SweetRush thought leaders share their experience working with learning and development organizations that have adopted a visionary learning strategy.
The quintessential example of a visionary is Martin Luther King Jr., who led the fight for civil rights with strength and compassion. Visionaries like King have one thing in common—they all have a clear, long-range view of how things should be.
True visionaries pair their vision with their ability to manipulate a medium or system to enact change or make something beautiful. Think of Mozart’s artistic vision paired with his innate understanding of the notes on a piano.
At SweetRush, we’ve been privileged to partner with hundreds of highly successful organizations. We’ve worked with true visionaries, from CLOs to directors to program managers, who challenge the status quo and shape a new vision for learning in their organizations. We are always excited to push our craft to new heights by collaborating on and contributing to visionary learning strategies.
We asked some of our own visionaries at SweetRush about what it means to have a visionary learning strategy. We spoke with Lisa Van Damme and Annie Hodson, Solution Architects who work with our clients to analyze training needs and design effective learning solutions. We also spoke with Creative Director Annie Dickerson, whose role is to shape engaging artistic treatments for our learning solutions in alignment with our clients’ design standards.
All three of our SweetRushians are quick to point out the ever-present tension between being visionary and being pragmatic. Vision requires innovation. It can be risky, and business constraints such as budget and time often suppress innovation.
Lisa compares this tension to a bungee cord. “You’re trying to jump forward, but the tension increases the farther you go. A strong leader will try to get a little farther with each jump,” she says. You may get pulled back, but you should keep bouncing forward. And with the added momentum of others, you’ll gain some serious ground.
Annie Dickerson considers Tesla CEO Elon Musk to be a modern-day visionary. “He ‘gets’ something that the rest of us don’t. He’s able to take all the data, break it down to something simple, and articulate it very clearly. He clears away the fog so that other people can see his vision.”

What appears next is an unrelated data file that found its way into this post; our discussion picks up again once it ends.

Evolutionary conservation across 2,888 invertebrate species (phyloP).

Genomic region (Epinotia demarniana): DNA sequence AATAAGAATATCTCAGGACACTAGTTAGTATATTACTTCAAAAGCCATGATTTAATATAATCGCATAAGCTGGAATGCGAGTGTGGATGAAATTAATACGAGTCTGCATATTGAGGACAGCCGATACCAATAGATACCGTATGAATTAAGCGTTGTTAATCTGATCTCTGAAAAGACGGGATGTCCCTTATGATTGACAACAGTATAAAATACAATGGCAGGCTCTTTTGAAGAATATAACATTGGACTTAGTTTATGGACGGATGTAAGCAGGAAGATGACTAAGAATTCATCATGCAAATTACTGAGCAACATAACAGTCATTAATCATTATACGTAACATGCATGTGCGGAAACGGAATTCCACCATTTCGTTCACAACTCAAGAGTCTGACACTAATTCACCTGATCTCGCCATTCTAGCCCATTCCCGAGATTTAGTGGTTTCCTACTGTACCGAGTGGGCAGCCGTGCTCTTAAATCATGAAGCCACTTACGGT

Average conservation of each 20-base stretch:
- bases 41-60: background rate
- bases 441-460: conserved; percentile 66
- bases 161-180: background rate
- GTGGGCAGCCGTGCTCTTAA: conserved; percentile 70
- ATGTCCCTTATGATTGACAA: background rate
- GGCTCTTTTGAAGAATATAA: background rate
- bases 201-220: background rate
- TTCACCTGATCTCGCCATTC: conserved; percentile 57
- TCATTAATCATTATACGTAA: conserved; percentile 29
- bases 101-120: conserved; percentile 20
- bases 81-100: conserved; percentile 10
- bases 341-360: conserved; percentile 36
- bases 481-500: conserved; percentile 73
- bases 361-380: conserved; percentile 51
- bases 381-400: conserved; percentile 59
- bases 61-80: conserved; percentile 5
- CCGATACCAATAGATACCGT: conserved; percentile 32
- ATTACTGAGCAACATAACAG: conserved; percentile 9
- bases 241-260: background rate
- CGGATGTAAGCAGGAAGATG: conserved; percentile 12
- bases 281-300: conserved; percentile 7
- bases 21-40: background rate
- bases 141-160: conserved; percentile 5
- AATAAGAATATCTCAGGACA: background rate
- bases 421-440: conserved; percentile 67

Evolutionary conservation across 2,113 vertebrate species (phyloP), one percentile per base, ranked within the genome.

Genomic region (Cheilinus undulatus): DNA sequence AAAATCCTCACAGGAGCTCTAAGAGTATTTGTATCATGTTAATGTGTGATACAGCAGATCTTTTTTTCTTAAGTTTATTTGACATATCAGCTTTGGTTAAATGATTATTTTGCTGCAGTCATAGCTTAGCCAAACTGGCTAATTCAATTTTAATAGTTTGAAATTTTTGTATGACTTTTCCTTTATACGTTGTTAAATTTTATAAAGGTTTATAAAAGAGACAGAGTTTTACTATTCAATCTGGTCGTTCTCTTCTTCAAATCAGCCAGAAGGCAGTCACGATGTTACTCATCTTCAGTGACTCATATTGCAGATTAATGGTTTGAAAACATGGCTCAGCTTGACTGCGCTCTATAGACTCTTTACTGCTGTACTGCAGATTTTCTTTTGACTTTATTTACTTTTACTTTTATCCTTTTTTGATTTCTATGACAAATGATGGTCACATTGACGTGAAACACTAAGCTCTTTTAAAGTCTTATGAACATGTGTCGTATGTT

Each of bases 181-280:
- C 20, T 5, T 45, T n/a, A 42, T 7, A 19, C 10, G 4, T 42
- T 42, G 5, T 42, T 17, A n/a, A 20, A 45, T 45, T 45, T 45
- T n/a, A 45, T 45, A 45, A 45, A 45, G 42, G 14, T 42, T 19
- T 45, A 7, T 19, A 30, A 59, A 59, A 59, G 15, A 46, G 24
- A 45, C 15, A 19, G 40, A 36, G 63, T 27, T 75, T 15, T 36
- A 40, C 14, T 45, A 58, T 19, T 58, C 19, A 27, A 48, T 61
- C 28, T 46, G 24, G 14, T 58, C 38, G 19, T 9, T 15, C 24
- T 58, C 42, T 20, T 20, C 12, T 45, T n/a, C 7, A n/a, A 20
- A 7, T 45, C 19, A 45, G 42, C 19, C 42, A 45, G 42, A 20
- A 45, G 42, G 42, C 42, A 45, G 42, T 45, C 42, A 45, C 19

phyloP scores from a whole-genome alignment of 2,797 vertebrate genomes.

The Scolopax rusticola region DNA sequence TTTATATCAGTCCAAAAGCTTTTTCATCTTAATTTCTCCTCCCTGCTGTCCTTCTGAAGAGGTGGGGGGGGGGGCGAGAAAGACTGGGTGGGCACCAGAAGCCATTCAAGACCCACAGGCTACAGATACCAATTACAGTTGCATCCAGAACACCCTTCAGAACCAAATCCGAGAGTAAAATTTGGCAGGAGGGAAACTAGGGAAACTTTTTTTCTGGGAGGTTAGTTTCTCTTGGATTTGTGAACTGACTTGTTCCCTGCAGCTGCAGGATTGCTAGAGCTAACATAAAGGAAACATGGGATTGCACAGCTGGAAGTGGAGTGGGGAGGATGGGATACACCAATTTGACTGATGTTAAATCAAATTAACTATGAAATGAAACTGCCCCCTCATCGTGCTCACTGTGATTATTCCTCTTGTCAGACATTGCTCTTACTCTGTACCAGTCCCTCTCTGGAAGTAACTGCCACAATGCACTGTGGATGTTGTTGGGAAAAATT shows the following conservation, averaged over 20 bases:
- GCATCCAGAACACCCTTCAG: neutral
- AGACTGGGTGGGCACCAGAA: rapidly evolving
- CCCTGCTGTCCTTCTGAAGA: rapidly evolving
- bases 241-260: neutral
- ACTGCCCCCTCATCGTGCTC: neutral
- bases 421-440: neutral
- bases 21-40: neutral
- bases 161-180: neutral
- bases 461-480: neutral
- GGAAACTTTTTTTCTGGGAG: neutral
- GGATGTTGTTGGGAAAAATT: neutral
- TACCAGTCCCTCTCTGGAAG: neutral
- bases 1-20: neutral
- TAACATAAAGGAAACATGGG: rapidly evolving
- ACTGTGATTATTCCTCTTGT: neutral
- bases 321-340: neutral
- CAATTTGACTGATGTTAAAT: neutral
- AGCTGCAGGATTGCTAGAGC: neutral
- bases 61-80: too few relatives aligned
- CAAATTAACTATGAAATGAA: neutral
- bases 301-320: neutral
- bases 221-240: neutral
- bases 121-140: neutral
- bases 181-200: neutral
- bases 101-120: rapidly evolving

Having the vision is just part of the equation. The other is cutting through all the noise to make it clear so others may understand. Annie Hodson describes this experience perfectly: “When you start creating a learning strategy, it feels foggy, and you can spend a really long time figuring it out. But when you’re finished, it seems simple and straightforward.”
From our Solution Architects’ feedback, it’s clear that a visionary learning strategy follows a pattern. It starts with a great deal of obscurity, but the solution eventually becomes clear.
What we’re all striving for is a learning strategy that, while visionary, also yields real results. It affects the bottom line or results in measurable behavioral change. With a learning strategy, as with any investment (financial or otherwise), a risk-versus-reward struggle is at play, and sometimes more aggressive, less conventional solutions yield greater results.
Visionaries are often idealists, and Annie Dickerson’s “pie in the sky” visionary learning strategy is as idealistic as it gets. She says, “Imagine if every learner could get exactly the learning and the content they need at the time that they need it, in a way they prefer to engage with it, and in a manner that’s delightful. Every learner gets their own customized package for learning.”
That sounds like a vision to strive for, doesn’t it?